How Long Will Low Gasoline Prices Last?

February 21, 2016 08:10 AM

Enjoying the lower prices at the gas pump? Good news – no major changes are anticipated through 2017, according to the U.S. Energy Information Administration.

While the latest EIA analysis suggests gas prices have hit bottom and will climb, it will not do so substantially, staying under $2.50 per gal. through 2017. EIA estimates the average retail price of U.S. gas will reach a seven-year low of $1.82 per gal. in February, and begin climbing slowly after that. National average retail gas prices are forecast to be $1.98 per gal. in 2016 and $2.21 per gal. in 2017. The national average retail gas price for 2015 was $2.43 and $3.36 per gal. in 2014.

EIA anticipates crude oil prices hitting lows in 2016 before rebounding in 2017. WTI crude oil is forecast at $37.59 a barrel and Brent crude oil at $37.52 a barrel. Both are expected to reach $50.00 per barrel in 2017. In January 2016, Brent crude oil prices were the lowest since December 2003.


Diesel fuel retail prices averaged $2.43 per gal. in 2015, with projections of $1.98 per gal. in 2016 and $2.21 per gal. in 2017.

For more energy cost projections, visit

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Spell Check

Smiley mcgee
Chester, OK
2/24/2016 08:06 PM

  I agree the current fuel prices are not low they were grossly overpriced the last few years. In my opinion the current fuel prices are about where they should be. And yes grain prices are what should be talked about being low not oil and fuel. For god sake look at the pitiful price of wheat. I think my great grandad sold wheat for the current price. I bet he would have thought $30 oil back then was insane.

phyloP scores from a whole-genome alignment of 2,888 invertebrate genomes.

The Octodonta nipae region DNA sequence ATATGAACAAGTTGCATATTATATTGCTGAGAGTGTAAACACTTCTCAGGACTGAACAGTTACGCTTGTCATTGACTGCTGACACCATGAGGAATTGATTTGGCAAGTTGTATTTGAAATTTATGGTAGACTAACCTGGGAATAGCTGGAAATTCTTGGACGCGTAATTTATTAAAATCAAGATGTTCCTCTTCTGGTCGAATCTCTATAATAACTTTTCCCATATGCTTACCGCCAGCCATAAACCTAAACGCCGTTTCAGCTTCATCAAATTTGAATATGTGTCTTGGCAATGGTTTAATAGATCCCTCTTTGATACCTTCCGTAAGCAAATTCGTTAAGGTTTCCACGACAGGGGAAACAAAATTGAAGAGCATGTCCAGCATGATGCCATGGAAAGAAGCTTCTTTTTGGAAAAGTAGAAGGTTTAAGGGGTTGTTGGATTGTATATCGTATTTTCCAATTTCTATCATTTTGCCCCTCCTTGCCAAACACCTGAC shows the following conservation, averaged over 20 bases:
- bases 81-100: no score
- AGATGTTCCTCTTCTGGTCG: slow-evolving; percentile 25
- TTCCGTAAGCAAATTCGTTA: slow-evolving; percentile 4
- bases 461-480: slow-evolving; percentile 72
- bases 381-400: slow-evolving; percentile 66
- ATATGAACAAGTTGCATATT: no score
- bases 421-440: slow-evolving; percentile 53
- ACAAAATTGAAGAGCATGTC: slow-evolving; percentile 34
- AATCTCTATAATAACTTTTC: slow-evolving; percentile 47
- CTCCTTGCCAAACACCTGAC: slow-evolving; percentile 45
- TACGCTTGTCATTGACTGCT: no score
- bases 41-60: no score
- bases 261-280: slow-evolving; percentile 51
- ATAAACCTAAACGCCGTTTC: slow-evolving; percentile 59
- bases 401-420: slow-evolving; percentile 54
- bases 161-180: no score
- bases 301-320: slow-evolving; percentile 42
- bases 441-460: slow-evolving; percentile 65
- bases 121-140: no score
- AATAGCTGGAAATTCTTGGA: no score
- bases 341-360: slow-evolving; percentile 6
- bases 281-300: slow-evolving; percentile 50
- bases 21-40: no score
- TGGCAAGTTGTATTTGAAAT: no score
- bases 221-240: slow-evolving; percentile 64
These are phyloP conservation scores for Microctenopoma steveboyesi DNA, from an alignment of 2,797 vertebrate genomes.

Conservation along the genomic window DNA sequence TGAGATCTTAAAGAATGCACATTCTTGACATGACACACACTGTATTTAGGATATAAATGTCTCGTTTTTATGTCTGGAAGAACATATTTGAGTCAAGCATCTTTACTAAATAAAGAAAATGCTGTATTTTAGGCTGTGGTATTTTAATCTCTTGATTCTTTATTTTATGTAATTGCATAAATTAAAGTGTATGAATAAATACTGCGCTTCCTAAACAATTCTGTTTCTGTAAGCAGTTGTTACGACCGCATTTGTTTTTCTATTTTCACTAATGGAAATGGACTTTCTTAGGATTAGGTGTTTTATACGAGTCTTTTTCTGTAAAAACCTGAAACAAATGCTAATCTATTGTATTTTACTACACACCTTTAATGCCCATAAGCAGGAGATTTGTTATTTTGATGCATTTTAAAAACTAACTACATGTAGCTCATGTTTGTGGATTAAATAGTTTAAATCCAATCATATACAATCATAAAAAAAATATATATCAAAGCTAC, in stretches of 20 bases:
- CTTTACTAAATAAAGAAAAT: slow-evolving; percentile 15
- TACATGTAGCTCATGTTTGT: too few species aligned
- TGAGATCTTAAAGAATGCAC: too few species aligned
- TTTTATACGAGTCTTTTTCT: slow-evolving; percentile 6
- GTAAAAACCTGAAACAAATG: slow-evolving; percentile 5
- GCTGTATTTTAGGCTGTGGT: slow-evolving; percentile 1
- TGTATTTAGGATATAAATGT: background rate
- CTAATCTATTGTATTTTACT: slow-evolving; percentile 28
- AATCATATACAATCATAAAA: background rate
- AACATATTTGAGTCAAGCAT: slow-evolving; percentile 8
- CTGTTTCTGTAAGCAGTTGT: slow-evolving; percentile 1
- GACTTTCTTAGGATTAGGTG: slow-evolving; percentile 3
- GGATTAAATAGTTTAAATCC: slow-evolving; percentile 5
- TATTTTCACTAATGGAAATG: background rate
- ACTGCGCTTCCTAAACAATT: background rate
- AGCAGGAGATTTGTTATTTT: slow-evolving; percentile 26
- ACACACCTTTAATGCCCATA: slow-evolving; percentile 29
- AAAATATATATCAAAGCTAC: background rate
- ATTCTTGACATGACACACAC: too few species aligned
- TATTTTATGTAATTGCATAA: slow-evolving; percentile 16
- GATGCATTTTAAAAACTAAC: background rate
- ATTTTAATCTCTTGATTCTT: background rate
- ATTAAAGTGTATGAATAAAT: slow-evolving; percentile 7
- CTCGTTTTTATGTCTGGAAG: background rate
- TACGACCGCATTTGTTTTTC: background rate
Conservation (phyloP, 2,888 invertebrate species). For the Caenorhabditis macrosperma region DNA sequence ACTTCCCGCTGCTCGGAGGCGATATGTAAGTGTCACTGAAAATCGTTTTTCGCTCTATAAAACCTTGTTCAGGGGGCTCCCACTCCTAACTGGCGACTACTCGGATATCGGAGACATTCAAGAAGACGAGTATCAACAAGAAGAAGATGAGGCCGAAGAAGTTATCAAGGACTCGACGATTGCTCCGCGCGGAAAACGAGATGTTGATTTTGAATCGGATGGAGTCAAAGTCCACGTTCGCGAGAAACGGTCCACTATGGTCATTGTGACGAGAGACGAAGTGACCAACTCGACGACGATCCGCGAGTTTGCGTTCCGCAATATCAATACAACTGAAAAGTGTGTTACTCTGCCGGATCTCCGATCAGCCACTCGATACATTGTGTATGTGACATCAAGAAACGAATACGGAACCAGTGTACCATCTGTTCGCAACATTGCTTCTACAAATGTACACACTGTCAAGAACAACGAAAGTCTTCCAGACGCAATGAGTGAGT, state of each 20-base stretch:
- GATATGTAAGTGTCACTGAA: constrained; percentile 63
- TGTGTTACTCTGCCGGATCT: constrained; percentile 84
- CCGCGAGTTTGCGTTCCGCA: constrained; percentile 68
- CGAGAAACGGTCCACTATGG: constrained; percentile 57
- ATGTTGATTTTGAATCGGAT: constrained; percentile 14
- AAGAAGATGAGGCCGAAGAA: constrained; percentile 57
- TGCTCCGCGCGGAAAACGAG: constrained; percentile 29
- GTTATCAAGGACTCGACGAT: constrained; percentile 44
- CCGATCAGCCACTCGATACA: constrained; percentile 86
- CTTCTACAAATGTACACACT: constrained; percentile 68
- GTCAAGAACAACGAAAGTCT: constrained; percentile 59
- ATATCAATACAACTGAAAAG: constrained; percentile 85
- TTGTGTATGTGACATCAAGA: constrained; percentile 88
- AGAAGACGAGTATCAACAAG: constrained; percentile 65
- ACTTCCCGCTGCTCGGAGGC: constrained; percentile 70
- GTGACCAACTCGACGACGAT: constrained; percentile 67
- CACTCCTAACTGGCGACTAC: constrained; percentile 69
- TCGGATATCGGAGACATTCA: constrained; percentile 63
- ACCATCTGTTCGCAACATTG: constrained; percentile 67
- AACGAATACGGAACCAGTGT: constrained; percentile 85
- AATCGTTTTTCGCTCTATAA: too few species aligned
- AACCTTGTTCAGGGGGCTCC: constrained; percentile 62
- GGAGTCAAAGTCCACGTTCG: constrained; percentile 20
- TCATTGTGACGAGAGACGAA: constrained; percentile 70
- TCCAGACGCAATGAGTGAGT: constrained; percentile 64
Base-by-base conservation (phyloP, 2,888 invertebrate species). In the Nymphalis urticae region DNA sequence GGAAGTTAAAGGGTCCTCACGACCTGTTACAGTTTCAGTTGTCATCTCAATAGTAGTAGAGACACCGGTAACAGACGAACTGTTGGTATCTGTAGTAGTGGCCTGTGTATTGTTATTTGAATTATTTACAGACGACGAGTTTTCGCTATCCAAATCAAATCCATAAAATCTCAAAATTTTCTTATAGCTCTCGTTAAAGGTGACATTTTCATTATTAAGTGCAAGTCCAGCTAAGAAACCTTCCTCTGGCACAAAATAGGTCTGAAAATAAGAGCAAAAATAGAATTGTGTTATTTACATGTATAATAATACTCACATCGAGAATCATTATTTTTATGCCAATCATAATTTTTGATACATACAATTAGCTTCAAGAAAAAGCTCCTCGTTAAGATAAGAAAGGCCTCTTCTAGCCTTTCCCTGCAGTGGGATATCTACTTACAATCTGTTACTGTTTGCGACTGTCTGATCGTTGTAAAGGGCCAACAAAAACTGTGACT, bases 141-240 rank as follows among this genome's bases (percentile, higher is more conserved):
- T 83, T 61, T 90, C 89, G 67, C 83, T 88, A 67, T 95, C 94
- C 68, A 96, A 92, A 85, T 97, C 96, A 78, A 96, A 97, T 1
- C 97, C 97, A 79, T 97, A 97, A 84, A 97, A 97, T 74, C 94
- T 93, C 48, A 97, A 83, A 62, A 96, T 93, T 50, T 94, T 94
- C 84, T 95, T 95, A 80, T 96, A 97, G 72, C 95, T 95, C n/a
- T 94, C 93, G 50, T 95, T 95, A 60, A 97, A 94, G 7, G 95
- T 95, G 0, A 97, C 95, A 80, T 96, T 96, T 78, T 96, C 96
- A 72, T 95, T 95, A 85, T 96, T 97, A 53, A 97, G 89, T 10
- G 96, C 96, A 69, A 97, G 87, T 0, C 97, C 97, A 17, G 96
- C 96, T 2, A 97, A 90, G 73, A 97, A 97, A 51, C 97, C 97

Smiley mcgee
Chester, OK
2/24/2016 08:25 PM

  In 1950 average price of a gallon of gas 18 cents/ gal 1950 average wheat price $2 per bu. It seems to me wheat hasn't even doubled and gas is over 8 times the price so. If wheat inflated as much as the gas price wheat would be over $16/bu right now so I don't want to hear about these low gas prices cause there not.

Chappell, NE
2/23/2016 09:40 AM

  How about we stop calling these realistic fuel prices "low"? If a farm publication wants to talk about ANY price that is too low, grain prices should give them plenty of ammunition.


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